(a)   Street design standards.
      (1)   Generally. All public street improvements and facilities, including pavement width, street grades, alignment and visibility, and intersections shall be designed in compliance with the Engineering Design Standards manual and are subject to the approval of the city engineer.
      (2)   Half streets. Whenever an existing half street is adjacent to a tract being subdivided, the other half of the street shall be platted within the subdivision. Completion of the required public improvements within said half street shall be in accordance with the provisions for new half street right-of-way dedications detailed below, prior to plat approval. New half street right-of-way dedications shall only be allowed at the discretion of the city engineer and if the city engineer determines the developer has made all reasonable attempts to coordinate right-of-way dedication and completion of the required public improvements with the adjoining landowner. In lieu of completion of the required public improvements prior to plat approval, the developer shall be required to meet one or more of the following:
         A.   Financially securitize all uncompleted public improvements, which are the responsibility of the developer seeking plat approval.
         B.   Provide other assurances as approved by the city engineer.
   (b)   Traffic calming. Improving traffic flow into and through subdivisions also needs to take into consideration traffic volumes and speeds. Traffic calming is the process by which vehicular speeds and volumes on local streets are reduced to acceptable levels. This is achieved through the installation of approved devices such as traffic circles, flares, and center islands. Traffic calming serves the purpose of reducing cut-through traffic, truck traffic, excessive speeding, noise, vibration, air pollution, and accidents in an attempt to provide a safer environment for motorists and pedestrians.
      (1)   Approved devices shall be spaced within the right-of-way along major collectors through residential subdivisions, based upon Engineering Design Standards.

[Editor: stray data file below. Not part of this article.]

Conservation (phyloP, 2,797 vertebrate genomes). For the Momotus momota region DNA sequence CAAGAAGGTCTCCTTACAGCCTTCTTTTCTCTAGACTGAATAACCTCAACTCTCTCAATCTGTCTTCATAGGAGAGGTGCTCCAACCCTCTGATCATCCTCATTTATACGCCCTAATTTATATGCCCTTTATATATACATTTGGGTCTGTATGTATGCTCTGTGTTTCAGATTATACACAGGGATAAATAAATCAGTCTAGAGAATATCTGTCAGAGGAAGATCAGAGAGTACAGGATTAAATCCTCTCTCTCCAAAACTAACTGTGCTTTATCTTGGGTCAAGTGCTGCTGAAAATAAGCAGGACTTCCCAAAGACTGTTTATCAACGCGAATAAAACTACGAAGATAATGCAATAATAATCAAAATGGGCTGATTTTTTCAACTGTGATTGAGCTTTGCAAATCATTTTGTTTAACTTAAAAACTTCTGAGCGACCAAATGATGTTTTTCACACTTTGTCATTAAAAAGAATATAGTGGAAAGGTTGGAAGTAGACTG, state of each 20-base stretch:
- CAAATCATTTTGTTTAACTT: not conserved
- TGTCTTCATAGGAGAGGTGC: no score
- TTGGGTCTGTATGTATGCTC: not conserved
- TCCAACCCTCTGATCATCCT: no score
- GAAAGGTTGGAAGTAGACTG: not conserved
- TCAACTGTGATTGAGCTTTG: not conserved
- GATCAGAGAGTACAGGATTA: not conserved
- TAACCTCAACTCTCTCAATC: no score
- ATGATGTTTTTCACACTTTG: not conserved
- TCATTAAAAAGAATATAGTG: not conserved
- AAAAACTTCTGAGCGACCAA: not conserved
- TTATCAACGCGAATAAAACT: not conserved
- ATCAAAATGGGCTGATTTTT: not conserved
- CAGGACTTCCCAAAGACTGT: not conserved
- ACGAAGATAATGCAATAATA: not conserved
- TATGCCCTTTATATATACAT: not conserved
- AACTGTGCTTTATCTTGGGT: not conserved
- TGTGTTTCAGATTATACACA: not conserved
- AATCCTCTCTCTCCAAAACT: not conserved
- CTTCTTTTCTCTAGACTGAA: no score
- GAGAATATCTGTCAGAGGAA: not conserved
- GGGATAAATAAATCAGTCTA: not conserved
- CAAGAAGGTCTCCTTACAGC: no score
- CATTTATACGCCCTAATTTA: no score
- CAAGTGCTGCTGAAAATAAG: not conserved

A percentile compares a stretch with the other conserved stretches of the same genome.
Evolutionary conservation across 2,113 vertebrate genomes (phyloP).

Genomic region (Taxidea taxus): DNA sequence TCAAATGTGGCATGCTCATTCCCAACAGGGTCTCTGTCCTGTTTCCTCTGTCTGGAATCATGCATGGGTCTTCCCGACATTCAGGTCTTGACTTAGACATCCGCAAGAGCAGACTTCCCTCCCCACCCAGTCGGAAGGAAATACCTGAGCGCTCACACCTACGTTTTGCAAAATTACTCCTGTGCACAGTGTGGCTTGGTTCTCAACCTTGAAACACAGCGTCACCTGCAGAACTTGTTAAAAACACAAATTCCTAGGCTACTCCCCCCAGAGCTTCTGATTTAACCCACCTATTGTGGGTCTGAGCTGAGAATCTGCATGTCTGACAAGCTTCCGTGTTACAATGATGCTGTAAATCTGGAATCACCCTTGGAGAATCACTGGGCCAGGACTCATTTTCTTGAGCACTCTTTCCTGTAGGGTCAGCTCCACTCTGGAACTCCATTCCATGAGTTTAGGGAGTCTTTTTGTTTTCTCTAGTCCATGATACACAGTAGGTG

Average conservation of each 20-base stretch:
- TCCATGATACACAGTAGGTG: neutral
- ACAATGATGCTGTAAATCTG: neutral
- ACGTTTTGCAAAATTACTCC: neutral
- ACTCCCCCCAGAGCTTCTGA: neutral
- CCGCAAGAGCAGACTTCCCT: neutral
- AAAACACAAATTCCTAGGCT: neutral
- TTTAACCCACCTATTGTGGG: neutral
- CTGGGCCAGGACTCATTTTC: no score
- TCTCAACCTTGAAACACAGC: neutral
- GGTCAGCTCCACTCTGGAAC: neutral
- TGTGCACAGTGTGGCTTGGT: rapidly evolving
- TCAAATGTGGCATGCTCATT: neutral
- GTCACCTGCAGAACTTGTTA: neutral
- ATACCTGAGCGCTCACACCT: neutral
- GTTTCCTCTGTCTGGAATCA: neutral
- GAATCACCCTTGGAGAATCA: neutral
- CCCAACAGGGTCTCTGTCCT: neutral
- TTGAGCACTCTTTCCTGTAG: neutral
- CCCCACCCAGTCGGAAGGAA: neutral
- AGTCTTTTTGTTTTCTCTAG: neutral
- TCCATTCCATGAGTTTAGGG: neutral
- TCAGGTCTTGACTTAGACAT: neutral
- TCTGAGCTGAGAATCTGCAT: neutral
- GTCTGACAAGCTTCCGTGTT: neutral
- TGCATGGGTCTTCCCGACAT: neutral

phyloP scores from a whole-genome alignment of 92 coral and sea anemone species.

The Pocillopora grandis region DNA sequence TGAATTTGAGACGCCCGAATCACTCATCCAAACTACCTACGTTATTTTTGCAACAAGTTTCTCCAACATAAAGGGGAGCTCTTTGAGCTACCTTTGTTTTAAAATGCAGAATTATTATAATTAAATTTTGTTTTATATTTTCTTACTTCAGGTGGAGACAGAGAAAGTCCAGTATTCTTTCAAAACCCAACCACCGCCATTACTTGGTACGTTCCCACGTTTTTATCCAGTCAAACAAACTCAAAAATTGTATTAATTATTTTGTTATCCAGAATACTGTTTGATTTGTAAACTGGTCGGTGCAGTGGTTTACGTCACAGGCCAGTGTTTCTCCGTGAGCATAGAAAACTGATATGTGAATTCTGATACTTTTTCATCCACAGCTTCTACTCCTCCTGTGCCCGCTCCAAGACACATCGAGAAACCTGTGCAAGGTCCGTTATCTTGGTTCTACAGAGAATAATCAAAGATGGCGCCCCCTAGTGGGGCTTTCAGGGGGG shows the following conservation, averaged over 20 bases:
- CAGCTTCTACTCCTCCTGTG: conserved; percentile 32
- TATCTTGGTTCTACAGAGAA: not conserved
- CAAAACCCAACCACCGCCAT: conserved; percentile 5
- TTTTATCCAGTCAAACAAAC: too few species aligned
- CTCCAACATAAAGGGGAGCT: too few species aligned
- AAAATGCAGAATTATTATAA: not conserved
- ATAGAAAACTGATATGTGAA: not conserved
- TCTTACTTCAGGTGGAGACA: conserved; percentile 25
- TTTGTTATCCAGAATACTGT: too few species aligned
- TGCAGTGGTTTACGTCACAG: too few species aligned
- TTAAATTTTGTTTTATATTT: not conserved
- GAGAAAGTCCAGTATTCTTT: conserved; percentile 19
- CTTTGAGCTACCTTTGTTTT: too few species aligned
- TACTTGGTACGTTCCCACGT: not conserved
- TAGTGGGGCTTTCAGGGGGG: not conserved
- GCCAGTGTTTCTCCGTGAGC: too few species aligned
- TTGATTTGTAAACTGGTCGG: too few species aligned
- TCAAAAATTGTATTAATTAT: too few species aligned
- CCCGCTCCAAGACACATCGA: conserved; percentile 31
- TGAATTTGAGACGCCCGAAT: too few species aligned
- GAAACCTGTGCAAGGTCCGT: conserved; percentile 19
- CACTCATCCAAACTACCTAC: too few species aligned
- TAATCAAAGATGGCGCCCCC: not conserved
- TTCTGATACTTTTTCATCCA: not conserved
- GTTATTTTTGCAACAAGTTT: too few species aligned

(2)   Traffic calming devices may be required by the city engineer, based upon the review of a traffic impact study.
   (c)   Right-of-way widths. The developer shall be required to dedicate street right-of-way widths according to the approved preliminary subdivision plan requirements:
   (d)   Cul-de-sacs. Cul-de-sacs will be allowed as required by the preliminary subdivision requirements.
   (e)   Access control. Access control standards shall follow the provisions within the access control section of the Engineering Design Standards.
   (f)   A traffic study or traffic report shall be provided when required by the city engineer and such study shall meet the standards in chapter 5 of the Engineering Design Standards. The traffic study or report, when required, helps the city to adequately assess the impact of a proposal on the existing and/or planned street system. If required, a preliminary plan shall not move forward to planning commission until the study or report is complete.
   (g)   Mutual access easements. When the traffic impact of one or more proposed property developments indicates that the public safety can be better served by the use of mutual access easements, the following requirements shall be observed: